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5 Tips for Parents When Helping Children with Math Homework

Math is a tricky subject for some children, and many parents don’t feel confident helping when the homework becomes difficult. Math is a cumulative subject that continues to build on skills learned, so it can be hard – especially as children move into middle and high school – for parents to jump into a lesson and offer help.

One question we often get from parents is what they should do to support their children on math homework that’s beyond the “everyday math” with which they are comfortable. We offer five suggestions for parents to help their children navigate their way through math homework:

Encourage them to Look in the Book for Similar Problems
When children get stuck on a problem, parents can have them browse the textbook (using the table of contents and index to point them in the right direction) for sample problems that cover similar information — class notes or handouts too.

Read Directions Aloud
Parents can help children retrace their work by reading through the pieces of a problem step by step and confirming that they understand. Children who are strong auditory learners might prefer having a parent read, while those who are more visually inclined might rather read to a parent, who can then help them decode and determine whether they missed any important information or details.

Talk Through What Was Covered in Class
It’s easy for children to become overwhelmed when they are deep in the minutiae of a math assignment, but parents can diffuse their children’s frustration by taking a step back and asking what the teacher taught that day. They can refer to class notes together to look for cues on how the teacher walked the students through a problem type or concept. This might help jog the memory with some of the specifics that are escaping them during homework time.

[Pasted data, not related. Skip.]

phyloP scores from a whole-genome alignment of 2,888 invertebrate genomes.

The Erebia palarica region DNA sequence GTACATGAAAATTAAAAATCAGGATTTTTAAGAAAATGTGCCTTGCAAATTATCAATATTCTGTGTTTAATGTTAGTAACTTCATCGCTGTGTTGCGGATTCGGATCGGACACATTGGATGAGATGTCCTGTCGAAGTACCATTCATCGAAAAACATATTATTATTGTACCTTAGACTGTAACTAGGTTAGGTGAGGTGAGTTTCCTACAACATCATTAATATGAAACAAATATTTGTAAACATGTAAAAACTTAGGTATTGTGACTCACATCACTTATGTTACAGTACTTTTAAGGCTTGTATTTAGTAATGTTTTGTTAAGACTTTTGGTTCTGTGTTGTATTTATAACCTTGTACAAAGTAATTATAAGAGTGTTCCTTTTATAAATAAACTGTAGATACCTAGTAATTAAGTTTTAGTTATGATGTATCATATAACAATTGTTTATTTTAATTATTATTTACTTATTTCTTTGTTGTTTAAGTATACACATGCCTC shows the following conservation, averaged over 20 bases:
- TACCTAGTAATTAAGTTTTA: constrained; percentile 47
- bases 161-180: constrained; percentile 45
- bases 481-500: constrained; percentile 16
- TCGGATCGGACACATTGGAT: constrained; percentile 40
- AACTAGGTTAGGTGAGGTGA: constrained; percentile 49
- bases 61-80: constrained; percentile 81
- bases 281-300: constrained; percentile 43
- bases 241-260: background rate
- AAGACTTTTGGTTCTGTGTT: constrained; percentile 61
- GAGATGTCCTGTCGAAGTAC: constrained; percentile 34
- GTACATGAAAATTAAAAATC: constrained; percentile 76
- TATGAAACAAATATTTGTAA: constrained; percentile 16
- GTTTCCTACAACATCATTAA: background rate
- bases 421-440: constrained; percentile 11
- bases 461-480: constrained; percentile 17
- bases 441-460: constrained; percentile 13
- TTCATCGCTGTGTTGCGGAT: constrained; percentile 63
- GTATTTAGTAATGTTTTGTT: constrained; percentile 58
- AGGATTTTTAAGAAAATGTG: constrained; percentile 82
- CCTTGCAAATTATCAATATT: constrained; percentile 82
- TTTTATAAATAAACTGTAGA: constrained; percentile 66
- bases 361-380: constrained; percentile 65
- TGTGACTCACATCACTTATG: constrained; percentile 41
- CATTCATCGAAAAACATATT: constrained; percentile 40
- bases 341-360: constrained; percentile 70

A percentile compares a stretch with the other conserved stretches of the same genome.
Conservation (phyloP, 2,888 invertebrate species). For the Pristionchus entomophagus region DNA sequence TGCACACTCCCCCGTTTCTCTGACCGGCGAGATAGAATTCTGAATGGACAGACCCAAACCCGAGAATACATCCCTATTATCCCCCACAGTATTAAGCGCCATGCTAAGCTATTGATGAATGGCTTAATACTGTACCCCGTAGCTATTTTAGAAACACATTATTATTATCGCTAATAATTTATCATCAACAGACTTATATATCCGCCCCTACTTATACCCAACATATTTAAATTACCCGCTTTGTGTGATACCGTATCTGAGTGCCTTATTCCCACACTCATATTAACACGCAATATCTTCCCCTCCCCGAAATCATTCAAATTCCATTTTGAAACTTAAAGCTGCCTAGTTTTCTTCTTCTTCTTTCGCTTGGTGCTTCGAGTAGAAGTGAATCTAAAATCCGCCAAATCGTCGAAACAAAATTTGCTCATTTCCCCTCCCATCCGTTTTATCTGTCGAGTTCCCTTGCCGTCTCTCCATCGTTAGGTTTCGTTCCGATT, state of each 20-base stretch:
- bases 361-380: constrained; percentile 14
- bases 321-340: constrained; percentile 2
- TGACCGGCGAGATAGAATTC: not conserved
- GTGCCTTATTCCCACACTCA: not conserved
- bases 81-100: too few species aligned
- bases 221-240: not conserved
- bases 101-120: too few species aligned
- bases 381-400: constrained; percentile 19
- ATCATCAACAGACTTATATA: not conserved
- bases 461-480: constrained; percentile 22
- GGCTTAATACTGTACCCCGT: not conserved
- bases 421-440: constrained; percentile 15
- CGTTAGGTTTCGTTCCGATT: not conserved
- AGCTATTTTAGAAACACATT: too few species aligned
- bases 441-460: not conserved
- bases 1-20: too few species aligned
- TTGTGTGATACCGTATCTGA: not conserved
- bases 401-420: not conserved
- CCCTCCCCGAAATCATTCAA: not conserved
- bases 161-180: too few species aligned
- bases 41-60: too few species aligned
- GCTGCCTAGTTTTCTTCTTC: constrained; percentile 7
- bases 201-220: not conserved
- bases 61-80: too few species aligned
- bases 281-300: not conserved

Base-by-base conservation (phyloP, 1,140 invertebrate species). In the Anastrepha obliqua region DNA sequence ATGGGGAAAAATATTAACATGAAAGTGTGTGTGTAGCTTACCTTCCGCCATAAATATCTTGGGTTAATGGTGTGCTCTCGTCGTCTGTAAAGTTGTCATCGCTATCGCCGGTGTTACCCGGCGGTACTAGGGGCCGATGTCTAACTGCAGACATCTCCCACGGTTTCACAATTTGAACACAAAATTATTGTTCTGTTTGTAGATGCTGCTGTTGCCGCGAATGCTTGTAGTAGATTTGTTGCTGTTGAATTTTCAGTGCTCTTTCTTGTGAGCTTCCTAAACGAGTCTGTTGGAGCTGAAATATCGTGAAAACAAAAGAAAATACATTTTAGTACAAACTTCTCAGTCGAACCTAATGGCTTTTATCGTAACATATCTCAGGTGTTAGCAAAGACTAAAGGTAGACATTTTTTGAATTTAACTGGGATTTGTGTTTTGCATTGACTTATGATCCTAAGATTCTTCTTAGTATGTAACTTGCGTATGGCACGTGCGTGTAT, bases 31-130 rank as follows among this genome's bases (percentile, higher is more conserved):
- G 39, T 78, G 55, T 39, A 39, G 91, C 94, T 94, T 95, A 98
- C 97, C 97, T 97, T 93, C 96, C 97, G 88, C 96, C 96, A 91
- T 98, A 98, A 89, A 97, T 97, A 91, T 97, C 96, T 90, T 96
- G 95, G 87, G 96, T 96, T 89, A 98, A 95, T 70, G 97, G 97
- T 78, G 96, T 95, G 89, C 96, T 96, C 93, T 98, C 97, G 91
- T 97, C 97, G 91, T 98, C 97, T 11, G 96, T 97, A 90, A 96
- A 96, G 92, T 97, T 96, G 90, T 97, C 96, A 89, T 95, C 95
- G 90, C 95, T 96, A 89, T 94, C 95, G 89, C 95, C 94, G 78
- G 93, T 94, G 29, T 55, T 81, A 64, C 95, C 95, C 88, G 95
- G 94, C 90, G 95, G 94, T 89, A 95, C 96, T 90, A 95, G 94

Double Check Math Facts
While parents might not know how to solve a complicated algebra problem, they can verify any math facts with a calculator to make sure their children didn’t miscalculate an addition, subtraction, multiplication or division component of a bigger problem.

Develop a List of Questions
When children end up with a wrong answer and still can’t figure out where they made a mistake after reviewing their steps to check their work, parents should have them write down specific questions about the steps that confused them. At the very least, this will give them what they need to have a productive conversation the following day at school with their teacher — and prove that they gave the assignment their best effort.

This post was written by Huntington Learning Center

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